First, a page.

Fever blisters are red eruptions which are filled with a fluid-like substance. It is a common viral infection that affects the area surrounding the mouth. Let us find out more on fever blisters on lips…
Fever blisters can be identified as a cluster of tiny blisters or sores formed on the lips. They are also known as cold sores. Both children and adults may get fever blisters. It is transmitted from one person to the other through direct contact with the blister or its secretions. In children, it spreads when they rub the blisters with their hands and touch other children with the same hands. Among adults, this infection is most commonly acquired as a result of kissing.
Causes and Symptoms of Fever Blisters on Lips
Fever blisters occur on lips due to an infection by a highly contagious virus known as herpes simplex virus type 1 (or HSV-1). It is also called oral herpes as the virus tend to attack the wet cell membranes around the mouth. People are exposed to HSV-1 for the first time when they are in their childhood. This is known as the primary infection. In most cases, no symptoms are observed in the first few days of the viral attack. After a week or so, one or more symptoms show up. Like, fever, headache, sore throat, nausea, vomiting, and painful, open sores on the lips, gums and on the inside wall of the cheeks. These symptoms have a lot of similarity with viral or bacterial throat infections.
Once the primary infection subsides, the virus stays in the nerve roots of the infected area in a dormant state. Fever blisters are named so because the HSV becomes active mostly because of a fever. Some other factors that can lead to activation of herpes simplex include a weak immune system because of diseases like cancer or AIDS, malnutrition, trauma to the lips, stress, exposure to ultraviolet radiation, hormonal changes, etc.
Every time the HSV gets activated, new blisters erupt, particularly on the outer portion of the lips. The early signs that are observed just before the outbreak of the blisters are – a mild sense of burning, itching and tingling in the area. Then the lip swells up and its skin turns red. After a day or two, blisters emerge in clusters which later break open and a fluid substance is secreted. If the infection aggravates further, a number of tiny blisters merge to form ulcers and spread inside the mouth, on the gums and roof of the mouth or palate.
Cure for Fever Blisters on Lips
There is no such treatment that can help you to get rid of the virus that causes cold sores. However, certain measures can be taken to heal them up fast. They are as follows.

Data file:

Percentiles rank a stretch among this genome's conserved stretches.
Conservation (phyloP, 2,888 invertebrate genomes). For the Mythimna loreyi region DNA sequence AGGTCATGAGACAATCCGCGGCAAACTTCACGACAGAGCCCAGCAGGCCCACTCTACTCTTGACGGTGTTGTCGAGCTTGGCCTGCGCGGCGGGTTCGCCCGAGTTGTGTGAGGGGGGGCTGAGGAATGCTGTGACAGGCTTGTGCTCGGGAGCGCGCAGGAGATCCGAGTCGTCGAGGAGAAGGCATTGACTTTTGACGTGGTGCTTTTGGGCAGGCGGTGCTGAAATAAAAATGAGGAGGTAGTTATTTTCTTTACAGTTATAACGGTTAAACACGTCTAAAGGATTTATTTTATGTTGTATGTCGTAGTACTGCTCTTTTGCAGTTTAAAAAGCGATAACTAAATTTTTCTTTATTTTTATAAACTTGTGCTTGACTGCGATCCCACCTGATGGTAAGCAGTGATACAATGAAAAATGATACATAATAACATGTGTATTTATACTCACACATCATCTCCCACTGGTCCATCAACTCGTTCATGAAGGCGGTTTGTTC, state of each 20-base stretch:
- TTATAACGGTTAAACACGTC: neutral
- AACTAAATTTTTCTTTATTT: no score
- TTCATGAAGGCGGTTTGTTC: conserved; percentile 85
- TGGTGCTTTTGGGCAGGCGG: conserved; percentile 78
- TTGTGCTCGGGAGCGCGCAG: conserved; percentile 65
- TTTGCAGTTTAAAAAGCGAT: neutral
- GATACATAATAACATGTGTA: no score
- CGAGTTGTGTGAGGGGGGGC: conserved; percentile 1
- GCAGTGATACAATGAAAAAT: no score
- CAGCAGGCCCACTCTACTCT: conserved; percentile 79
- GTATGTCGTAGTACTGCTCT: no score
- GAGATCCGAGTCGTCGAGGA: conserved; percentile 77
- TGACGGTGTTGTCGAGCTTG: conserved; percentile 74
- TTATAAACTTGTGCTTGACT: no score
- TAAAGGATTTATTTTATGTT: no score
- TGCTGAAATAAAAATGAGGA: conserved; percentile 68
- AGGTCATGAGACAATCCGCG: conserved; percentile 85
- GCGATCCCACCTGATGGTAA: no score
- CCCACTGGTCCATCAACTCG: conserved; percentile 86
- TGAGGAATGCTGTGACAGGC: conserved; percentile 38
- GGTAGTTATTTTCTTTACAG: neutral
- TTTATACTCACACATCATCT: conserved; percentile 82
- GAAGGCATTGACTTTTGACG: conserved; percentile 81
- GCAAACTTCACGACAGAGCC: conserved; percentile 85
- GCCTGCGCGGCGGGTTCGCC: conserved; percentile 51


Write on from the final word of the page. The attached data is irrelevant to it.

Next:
Antiviral Medicines: You know fever blisters are caused by a virus. Therefore, oral intake of antiviral medications can control the infection and provide some relief from the pain and swelling. In order to obtain the best results, these medicines should be taken at the very early stage of formation of the blisters.
Zinc: Along with the oral medicines, any topical cream which contains zinc is good to cure fever blisters. It has to be applied on the site of the infection a number of times all through the day. Research studies have found that zinc also decreases the chances of recurrence of outbreak of cold sores in future.
Aromatherapy: Aromatherapy is becoming a popular treatment for oral herpes. Essential oils like lavender oil, rose oil can minimize the painful symptoms. Even chamomile or lemon balm are used for the same purpose. Instead of direct application, mix one drop of the essential oil with jojoba oil and apply on the affected part 3-5 times everyday.
Home Remedies: Tannic acid present in tea has excellent antiviral properties that helps to reduce the size of fever blisters. To yield its benefits, you have to simply place a damp tea bag on the lips for around ten minutes. This should be repeated 3-4 times daily. Extracts of aloe vera works wonders on cold sores. Aloe vera with a strength rate of .05 percent is suitable for this treatment. It should be applied three times at least for five days before you can see some improvement.
Fever blisters on lips which are caused by the primary infection of the virus are far more severe than those which happen as a recurrence. Usually, the primary eruptions take two weeks or more to heal up while recurring ones last for around 8-10 days. It has been observed that the frequency of outbreak of fever blisters decreases after the age of 35.